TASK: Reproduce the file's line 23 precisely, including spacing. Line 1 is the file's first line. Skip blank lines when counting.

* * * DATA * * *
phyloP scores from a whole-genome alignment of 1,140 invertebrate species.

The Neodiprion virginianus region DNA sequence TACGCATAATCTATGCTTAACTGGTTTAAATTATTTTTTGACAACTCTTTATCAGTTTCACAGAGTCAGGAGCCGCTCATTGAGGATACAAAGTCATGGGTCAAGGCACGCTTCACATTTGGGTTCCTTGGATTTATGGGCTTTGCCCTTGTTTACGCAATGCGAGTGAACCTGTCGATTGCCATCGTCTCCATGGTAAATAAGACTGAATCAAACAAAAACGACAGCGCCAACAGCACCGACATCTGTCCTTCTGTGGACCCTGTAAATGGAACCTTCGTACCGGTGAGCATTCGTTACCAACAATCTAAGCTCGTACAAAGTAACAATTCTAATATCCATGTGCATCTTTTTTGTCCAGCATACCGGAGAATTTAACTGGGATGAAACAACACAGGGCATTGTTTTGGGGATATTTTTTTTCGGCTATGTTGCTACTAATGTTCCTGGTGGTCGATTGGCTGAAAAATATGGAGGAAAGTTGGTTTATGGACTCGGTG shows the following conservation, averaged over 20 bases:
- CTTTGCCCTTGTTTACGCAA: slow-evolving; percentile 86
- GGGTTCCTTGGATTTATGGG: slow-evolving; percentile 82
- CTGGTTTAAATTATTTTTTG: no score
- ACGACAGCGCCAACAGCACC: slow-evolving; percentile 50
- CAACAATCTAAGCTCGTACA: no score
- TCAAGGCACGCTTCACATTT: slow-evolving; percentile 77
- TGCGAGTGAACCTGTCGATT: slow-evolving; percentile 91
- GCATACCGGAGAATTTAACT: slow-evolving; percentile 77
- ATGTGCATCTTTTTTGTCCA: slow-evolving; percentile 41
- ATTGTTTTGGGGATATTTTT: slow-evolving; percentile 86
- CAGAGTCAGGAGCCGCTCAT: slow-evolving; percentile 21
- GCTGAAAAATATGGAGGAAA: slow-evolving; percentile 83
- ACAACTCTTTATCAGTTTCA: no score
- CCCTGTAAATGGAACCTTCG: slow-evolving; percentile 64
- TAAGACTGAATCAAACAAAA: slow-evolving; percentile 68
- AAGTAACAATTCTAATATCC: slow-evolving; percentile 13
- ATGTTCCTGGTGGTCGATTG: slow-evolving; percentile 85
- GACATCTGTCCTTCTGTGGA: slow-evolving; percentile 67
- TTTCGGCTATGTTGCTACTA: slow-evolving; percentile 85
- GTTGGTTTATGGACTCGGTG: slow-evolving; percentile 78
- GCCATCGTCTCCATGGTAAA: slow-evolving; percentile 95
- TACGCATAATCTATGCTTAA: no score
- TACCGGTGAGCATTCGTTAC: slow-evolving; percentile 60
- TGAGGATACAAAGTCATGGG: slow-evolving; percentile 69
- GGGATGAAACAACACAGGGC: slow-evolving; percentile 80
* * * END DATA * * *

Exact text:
- GCCATCGTCTCCATGGTAAA: slow-evolving; percentile 95